The Virial Expansion

The virial expansion, also called the virial equation of state, is the most interesting and versatile of the equations of state for gases.. The virial expansion is a power series in powers of the variable, *n/V,* and has the form,

(1) .

The coefficient, *B*(*T*), is a function of temperature and is called the "second virial coefficient. *C*(*T*) is called the third virial coefficient, and so on. The expansion is, in principle, an infinite series, and as such should be valid for all isotropic substances. In practice, however, terms above the third virial coefficient are rarely used in chemical thermodynamics.

Notice that we have set the quantity *pV*/*nRT* equal to *Z*. This quantity (*Z*) is called the "compression factor." It is a useful measure of the deviation of a real gas from an ideal gas. For an ideal gas the compression factor is equal to 1.

The Boyle Temperature

The second virial coefficient, *B(T)*, is an increasing function of temperature throughout most of the useful temperature range. (It does decrease slightly at very high temperatures.) *B* is negative at low temperatures, passes through zero at the so-called "Boyle temperature," and then becomes positive. The temperature at which *B(T) = 0* is called the Boyle temperature because the gas obeys Boyle's law to high accuracy at this temperature. We can see this by noting that at the Boyle temperature the virial expansion looks like,

(2) .

If the density is not too high the *C* term is very small so that the system obeys Boyle's law.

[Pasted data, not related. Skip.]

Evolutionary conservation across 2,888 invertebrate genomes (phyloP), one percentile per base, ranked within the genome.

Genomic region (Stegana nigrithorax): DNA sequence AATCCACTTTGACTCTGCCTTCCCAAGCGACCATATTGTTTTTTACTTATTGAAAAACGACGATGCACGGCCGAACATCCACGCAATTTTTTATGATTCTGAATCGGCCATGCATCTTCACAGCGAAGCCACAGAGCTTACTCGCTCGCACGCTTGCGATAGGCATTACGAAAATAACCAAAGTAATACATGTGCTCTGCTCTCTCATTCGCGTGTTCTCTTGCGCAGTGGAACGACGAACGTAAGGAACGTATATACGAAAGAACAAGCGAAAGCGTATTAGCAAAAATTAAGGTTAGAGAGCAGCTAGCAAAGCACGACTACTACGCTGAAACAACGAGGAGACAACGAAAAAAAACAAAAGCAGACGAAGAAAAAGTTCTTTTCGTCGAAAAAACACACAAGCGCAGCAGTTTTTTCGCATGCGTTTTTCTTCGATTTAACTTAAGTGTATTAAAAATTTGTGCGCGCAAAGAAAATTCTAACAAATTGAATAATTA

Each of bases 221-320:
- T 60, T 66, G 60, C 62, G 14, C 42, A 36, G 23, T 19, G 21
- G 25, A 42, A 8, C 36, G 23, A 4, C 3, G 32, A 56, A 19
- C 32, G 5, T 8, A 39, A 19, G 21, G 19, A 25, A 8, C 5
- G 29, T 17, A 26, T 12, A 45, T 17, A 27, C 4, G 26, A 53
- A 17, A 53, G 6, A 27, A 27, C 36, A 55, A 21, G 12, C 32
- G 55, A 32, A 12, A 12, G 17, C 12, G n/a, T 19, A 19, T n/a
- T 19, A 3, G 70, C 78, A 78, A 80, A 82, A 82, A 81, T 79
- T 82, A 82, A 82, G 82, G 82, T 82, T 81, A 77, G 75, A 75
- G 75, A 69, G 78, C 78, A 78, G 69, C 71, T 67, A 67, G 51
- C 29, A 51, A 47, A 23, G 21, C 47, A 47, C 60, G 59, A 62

Alternate form of the virial expansion.

An equivalent form of the virial expansion is an infinite series in powers of the pressure.

(3) .

The new virial coefficients, *B', C'*, . . . , can be calculated from the original virial coeffients, *B, C*, . . . . To do this we equate the two virial expansions,

(4) .

Then we solve the original virial expansion for p,

(5) ,

and substitute this expression for *p* into the right-hand-side of equation (4),

(6a)

(6b)

Both sides of Equation (6b) are power series in *n/V*. (We have omitted third and higher powers of *n/V*because the second power is as high as we are going here.)
Since the two power series must be equal, the coefficients of each power of *n/V* must be the same on both sides. The coefficient of (*n/V*)^{0} on each side is 1, which gives the reassuring but not very interesting result, 1 = 1. Equating the coefficient of (*n/V*) ^{1} on each side gives *B* = *B'RT* and equating the coefficients of (*n/V*)^{2} gives

(7) .

These equations are easily solved to give(8) .

Useful exercises would be:

- Extend the two virial expansions to the
*D*and*D'*terms respectively and find the expression for*D*' in terms of*B*,*C*, and*D*. - Find
*B'*and*C'*in terms of the van der Waals*a*and*b*constants. (You were asked, in the homework to find the virial coefficients*B*and*C*in terms of*a*and*b*so you already have these.)

The word "virial" is related to the Latin word for force. Clausius (whose name we will see frequently) named a certain function of the force between molecules "the virial of force." This name was subsequently taken over for the virial expansion because the terms in that expansion can be calculated from the forces between the molecules.

The virial expansion is important for several reasons, among them: It can, in principle, be made as accurate as desired by keeping more terms. Also, it has a sound theoretical basis. The virial coefficients can be calculated from a theoretical model of the intermolecular potential energy of the gas molecules

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Last updated 08 Jul 04

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